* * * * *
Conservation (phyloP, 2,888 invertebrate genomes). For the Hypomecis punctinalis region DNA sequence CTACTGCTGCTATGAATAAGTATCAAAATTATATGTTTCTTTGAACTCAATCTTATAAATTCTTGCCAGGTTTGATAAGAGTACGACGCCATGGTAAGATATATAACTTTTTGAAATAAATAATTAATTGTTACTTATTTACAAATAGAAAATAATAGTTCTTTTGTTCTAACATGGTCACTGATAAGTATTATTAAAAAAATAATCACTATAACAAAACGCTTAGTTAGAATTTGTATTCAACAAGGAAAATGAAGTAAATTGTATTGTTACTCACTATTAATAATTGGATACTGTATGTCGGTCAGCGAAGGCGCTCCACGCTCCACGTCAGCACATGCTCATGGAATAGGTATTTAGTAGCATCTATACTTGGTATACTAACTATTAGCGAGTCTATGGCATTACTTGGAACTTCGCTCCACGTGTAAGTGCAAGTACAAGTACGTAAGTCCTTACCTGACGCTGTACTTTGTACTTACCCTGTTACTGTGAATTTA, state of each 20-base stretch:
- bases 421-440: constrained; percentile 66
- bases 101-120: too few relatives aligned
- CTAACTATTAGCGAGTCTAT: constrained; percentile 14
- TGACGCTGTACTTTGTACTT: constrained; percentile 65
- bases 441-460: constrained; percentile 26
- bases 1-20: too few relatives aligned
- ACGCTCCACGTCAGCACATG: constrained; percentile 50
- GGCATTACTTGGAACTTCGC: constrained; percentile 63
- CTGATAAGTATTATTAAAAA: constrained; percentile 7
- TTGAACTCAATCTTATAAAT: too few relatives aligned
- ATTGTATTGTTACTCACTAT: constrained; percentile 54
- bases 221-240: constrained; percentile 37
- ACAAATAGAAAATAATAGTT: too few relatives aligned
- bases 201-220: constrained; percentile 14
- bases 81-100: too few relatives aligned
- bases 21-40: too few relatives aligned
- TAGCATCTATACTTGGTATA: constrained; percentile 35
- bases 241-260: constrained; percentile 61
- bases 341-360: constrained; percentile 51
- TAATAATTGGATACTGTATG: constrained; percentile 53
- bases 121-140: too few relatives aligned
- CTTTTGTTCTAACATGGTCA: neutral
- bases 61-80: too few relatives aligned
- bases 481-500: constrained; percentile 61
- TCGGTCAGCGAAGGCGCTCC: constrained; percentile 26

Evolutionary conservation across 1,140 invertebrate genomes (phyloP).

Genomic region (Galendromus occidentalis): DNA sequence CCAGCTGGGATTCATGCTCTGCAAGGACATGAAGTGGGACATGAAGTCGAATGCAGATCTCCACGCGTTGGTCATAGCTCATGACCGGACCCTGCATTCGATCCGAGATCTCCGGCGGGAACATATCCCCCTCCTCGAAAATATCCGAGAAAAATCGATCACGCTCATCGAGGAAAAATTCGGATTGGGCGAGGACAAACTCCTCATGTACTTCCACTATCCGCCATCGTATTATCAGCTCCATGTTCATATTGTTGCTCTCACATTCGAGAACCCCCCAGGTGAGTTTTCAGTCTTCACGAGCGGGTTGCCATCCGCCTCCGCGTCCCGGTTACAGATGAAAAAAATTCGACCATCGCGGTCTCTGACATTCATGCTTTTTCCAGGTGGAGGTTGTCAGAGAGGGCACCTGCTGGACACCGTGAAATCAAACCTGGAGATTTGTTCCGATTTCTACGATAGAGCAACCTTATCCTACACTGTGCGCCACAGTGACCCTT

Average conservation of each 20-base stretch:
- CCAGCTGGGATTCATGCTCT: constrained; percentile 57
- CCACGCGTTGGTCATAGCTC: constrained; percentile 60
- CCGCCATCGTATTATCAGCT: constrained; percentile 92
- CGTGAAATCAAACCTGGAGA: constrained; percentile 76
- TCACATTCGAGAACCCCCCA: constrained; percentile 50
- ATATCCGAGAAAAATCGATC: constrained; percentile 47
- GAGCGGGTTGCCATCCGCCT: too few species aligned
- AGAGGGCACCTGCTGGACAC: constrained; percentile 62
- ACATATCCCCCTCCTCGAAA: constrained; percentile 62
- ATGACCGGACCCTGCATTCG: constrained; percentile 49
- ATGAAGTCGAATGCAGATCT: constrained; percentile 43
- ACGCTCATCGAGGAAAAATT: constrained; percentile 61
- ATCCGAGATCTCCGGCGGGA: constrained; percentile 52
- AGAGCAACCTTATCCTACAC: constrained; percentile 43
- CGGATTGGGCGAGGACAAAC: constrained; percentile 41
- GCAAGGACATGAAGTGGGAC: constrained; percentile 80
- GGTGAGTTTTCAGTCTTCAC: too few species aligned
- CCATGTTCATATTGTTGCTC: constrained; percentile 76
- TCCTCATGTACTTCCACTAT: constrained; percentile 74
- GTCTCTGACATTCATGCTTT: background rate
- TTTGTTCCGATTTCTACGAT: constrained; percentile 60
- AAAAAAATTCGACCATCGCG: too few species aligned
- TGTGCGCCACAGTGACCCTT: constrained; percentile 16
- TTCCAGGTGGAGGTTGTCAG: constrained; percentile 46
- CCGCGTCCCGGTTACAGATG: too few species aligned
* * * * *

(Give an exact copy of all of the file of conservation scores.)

Conservation (phyloP, 2,888 invertebrate genomes). For the Hypomecis punctinalis region DNA sequence CTACTGCTGCTATGAATAAGTATCAAAATTATATGTTTCTTTGAACTCAATCTTATAAATTCTTGCCAGGTTTGATAAGAGTACGACGCCATGGTAAGATATATAACTTTTTGAAATAAATAATTAATTGTTACTTATTTACAAATAGAAAATAATAGTTCTTTTGTTCTAACATGGTCACTGATAAGTATTATTAAAAAAATAATCACTATAACAAAACGCTTAGTTAGAATTTGTATTCAACAAGGAAAATGAAGTAAATTGTATTGTTACTCACTATTAATAATTGGATACTGTATGTCGGTCAGCGAAGGCGCTCCACGCTCCACGTCAGCACATGCTCATGGAATAGGTATTTAGTAGCATCTATACTTGGTATACTAACTATTAGCGAGTCTATGGCATTACTTGGAACTTCGCTCCACGTGTAAGTGCAAGTACAAGTACGTAAGTCCTTACCTGACGCTGTACTTTGTACTTACCCTGTTACTGTGAATTTA, state of each 20-base stretch:
- bases 421-440: constrained; percentile 66
- bases 101-120: too few relatives aligned
- CTAACTATTAGCGAGTCTAT: constrained; percentile 14
- TGACGCTGTACTTTGTACTT: constrained; percentile 65
- bases 441-460: constrained; percentile 26
- bases 1-20: too few relatives aligned
- ACGCTCCACGTCAGCACATG: constrained; percentile 50
- GGCATTACTTGGAACTTCGC: constrained; percentile 63
- CTGATAAGTATTATTAAAAA: constrained; percentile 7
- TTGAACTCAATCTTATAAAT: too few relatives aligned
- ATTGTATTGTTACTCACTAT: constrained; percentile 54
- bases 221-240: constrained; percentile 37
- ACAAATAGAAAATAATAGTT: too few relatives aligned
- bases 201-220: constrained; percentile 14
- bases 81-100: too few relatives aligned
- bases 21-40: too few relatives aligned
- TAGCATCTATACTTGGTATA: constrained; percentile 35
- bases 241-260: constrained; percentile 61
- bases 341-360: constrained; percentile 51
- TAATAATTGGATACTGTATG: constrained; percentile 53
- bases 121-140: too few relatives aligned
- CTTTTGTTCTAACATGGTCA: neutral
- bases 61-80: too few relatives aligned
- bases 481-500: constrained; percentile 61
- TCGGTCAGCGAAGGCGCTCC: constrained; percentile 26

Evolutionary conservation across 1,140 invertebrate genomes (phyloP).

Genomic region (Galendromus occidentalis): DNA sequence CCAGCTGGGATTCATGCTCTGCAAGGACATGAAGTGGGACATGAAGTCGAATGCAGATCTCCACGCGTTGGTCATAGCTCATGACCGGACCCTGCATTCGATCCGAGATCTCCGGCGGGAACATATCCCCCTCCTCGAAAATATCCGAGAAAAATCGATCACGCTCATCGAGGAAAAATTCGGATTGGGCGAGGACAAACTCCTCATGTACTTCCACTATCCGCCATCGTATTATCAGCTCCATGTTCATATTGTTGCTCTCACATTCGAGAACCCCCCAGGTGAGTTTTCAGTCTTCACGAGCGGGTTGCCATCCGCCTCCGCGTCCCGGTTACAGATGAAAAAAATTCGACCATCGCGGTCTCTGACATTCATGCTTTTTCCAGGTGGAGGTTGTCAGAGAGGGCACCTGCTGGACACCGTGAAATCAAACCTGGAGATTTGTTCCGATTTCTACGATAGAGCAACCTTATCCTACACTGTGCGCCACAGTGACCCTT

Average conservation of each 20-base stretch:
- CCAGCTGGGATTCATGCTCT: constrained; percentile 57
- CCACGCGTTGGTCATAGCTC: constrained; percentile 60
- CCGCCATCGTATTATCAGCT: constrained; percentile 92
- CGTGAAATCAAACCTGGAGA: constrained; percentile 76
- TCACATTCGAGAACCCCCCA: constrained; percentile 50
- ATATCCGAGAAAAATCGATC: constrained; percentile 47
- GAGCGGGTTGCCATCCGCCT: too few species aligned
- AGAGGGCACCTGCTGGACAC: constrained; percentile 62
- ACATATCCCCCTCCTCGAAA: constrained; percentile 62
- ATGACCGGACCCTGCATTCG: constrained; percentile 49
- ATGAAGTCGAATGCAGATCT: constrained; percentile 43
- ACGCTCATCGAGGAAAAATT: constrained; percentile 61
- ATCCGAGATCTCCGGCGGGA: constrained; percentile 52
- AGAGCAACCTTATCCTACAC: constrained; percentile 43
- CGGATTGGGCGAGGACAAAC: constrained; percentile 41
- GCAAGGACATGAAGTGGGAC: constrained; percentile 80
- GGTGAGTTTTCAGTCTTCAC: too few species aligned
- CCATGTTCATATTGTTGCTC: constrained; percentile 76
- TCCTCATGTACTTCCACTAT: constrained; percentile 74
- GTCTCTGACATTCATGCTTT: background rate
- TTTGTTCCGATTTCTACGAT: constrained; percentile 60
- AAAAAAATTCGACCATCGCG: too few species aligned
- TGTGCGCCACAGTGACCCTT: constrained; percentile 16
- TTCCAGGTGGAGGTTGTCAG: constrained; percentile 46
- CCGCGTCCCGGTTACAGATG: too few species aligned